PHOENIX (CN) - A disabled woman says Sheriff Joe Arpaio locked her in a jail cell with eight to 10 men for 6 hours and denied her medicines, subjecting her to "hours of fear, humiliation, intimidation, and stress." Fatima Hunter sued Maricopa County, its Board of Supervisors, the Sheriff's Office and Arpaio, the self-proclaimed "toughest sheriff in America," in Maricopa County Court.
Hunter claims Arpaio's deputies refused her access to food or medication while she was locked up in the Estrella Jail on Sept. 3, 2009, while she was suffering from low blood sugar and high blood pressure.
Hunter, who was charged on Aug. 26, 2009 with illegal control of an enterprise, money laundering and a marijuana violation, says she was subjected to humiliation and intimidation at the jail.
She claims her male cellmates "were only shackled at the ankles and were constantly walking around gesticulating and making heinous remarks to Hunter ... which caused Hunter to be in fear of being assaulted by the male inmates."
The toilet in the cell was frequently used by male inmates and offered no privacy for Hunter, who needed to use to toilet while she was waiting to be seen for a pretrial conference, she says.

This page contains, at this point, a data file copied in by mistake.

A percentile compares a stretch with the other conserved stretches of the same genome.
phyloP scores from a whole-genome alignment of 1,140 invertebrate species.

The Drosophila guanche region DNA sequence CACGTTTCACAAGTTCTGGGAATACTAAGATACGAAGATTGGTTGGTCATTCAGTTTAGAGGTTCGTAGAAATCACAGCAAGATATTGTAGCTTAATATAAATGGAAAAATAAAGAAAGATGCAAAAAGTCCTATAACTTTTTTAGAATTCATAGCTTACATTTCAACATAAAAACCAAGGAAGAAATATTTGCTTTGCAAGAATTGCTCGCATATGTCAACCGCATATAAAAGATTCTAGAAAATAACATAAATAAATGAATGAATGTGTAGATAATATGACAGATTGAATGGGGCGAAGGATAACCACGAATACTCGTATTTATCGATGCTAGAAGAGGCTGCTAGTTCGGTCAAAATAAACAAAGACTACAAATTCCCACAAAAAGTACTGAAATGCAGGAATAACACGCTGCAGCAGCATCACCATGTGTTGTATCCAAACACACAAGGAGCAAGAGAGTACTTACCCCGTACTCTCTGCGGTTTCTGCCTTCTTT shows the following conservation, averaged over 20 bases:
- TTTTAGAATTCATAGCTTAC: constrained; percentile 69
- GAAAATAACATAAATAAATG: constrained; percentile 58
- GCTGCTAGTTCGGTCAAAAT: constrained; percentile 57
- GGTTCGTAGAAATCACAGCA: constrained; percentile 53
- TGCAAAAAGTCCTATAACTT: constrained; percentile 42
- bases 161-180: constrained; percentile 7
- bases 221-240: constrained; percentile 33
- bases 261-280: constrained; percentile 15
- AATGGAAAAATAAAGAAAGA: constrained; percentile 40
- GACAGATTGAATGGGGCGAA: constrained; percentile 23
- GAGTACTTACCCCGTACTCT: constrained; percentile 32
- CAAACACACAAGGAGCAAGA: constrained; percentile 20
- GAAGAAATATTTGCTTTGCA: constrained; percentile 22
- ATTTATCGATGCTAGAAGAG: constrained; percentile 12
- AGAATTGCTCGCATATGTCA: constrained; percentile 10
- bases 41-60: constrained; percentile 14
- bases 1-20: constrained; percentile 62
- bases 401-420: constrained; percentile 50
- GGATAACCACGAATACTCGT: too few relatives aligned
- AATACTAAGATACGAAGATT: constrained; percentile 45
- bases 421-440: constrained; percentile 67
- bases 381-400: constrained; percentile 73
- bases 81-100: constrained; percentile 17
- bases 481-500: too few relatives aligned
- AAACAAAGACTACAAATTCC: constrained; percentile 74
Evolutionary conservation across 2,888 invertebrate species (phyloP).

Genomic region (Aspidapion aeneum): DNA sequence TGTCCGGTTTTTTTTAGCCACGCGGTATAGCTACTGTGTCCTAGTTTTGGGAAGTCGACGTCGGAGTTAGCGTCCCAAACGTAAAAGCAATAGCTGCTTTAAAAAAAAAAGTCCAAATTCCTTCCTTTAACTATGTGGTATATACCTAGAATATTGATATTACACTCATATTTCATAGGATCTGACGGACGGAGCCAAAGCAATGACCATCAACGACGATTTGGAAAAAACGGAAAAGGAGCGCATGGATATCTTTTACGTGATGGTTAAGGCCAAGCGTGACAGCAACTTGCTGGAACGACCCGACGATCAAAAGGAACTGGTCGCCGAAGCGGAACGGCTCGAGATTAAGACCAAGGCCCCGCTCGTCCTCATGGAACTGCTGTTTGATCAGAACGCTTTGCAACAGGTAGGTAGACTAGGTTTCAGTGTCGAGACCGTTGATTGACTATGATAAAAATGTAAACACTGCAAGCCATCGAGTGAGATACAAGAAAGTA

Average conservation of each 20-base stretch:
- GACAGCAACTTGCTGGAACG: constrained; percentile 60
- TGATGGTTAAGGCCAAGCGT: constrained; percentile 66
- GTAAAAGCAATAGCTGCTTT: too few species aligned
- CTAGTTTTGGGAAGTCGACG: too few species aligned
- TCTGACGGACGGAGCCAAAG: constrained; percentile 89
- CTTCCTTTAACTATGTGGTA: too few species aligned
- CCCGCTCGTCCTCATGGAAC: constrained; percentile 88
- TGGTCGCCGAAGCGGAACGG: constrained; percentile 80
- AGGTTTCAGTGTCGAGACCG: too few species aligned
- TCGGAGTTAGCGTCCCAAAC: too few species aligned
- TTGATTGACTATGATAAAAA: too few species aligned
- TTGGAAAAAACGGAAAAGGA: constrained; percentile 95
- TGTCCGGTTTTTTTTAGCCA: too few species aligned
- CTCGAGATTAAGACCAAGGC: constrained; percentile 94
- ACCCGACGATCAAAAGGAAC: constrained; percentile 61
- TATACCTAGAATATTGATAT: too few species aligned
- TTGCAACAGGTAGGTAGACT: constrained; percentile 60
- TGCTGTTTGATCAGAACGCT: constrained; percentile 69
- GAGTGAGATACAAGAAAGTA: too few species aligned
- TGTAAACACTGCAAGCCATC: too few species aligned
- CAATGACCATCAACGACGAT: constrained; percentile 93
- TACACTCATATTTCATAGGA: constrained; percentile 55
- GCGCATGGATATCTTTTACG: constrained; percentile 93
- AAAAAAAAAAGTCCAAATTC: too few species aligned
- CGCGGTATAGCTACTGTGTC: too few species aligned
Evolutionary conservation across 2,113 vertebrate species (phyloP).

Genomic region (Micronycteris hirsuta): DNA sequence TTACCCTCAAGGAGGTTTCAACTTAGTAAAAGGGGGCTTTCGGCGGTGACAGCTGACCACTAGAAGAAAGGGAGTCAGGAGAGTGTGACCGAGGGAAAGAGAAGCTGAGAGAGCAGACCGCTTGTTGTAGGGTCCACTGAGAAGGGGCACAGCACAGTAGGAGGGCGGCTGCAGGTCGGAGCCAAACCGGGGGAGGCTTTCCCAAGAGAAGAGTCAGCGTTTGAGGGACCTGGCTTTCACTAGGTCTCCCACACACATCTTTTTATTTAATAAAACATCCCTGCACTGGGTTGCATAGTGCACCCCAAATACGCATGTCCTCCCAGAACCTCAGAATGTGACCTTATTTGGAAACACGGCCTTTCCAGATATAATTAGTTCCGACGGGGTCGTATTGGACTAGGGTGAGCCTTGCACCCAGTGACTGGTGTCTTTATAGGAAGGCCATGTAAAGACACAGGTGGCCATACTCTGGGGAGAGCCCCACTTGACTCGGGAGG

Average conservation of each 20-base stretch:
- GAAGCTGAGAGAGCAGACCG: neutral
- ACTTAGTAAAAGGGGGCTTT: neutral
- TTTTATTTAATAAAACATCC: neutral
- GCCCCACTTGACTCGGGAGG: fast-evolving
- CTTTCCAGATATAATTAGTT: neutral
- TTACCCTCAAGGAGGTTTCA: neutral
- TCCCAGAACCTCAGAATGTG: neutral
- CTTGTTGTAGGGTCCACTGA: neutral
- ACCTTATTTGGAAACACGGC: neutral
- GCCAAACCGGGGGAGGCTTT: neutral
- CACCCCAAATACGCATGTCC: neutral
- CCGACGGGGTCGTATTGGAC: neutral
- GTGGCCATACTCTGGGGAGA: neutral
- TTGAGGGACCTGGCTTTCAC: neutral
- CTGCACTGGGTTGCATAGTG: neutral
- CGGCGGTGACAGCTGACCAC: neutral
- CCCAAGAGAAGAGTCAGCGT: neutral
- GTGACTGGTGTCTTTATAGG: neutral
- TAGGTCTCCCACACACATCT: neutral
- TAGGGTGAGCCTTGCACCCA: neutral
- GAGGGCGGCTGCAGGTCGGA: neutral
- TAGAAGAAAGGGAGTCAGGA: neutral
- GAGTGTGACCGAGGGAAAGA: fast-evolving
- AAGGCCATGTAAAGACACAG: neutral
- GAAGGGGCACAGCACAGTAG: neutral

She says she "was too intimidated, embarrassed, humiliated and/or mortified to use to toilet, which would have been in full view of the male inmates and which exacerbated her feeling of discomfort and apprehension."
Hunter wears an ankle brace on her left leg and uses a cane or wheelchair to walk.
The 9th Circuit this week ordered Arpaio to stop violating detainees' constitutional rights by, among other things, cramming them into overcrowded, "dangerously" hot jails, denying them medicine and feeding them "overripe, moldy, and generally inedible" food.
Hunter seeks punitive damages for negligence and civil rights violations.
She is represented by Thomas McCarville of Litchfield Park.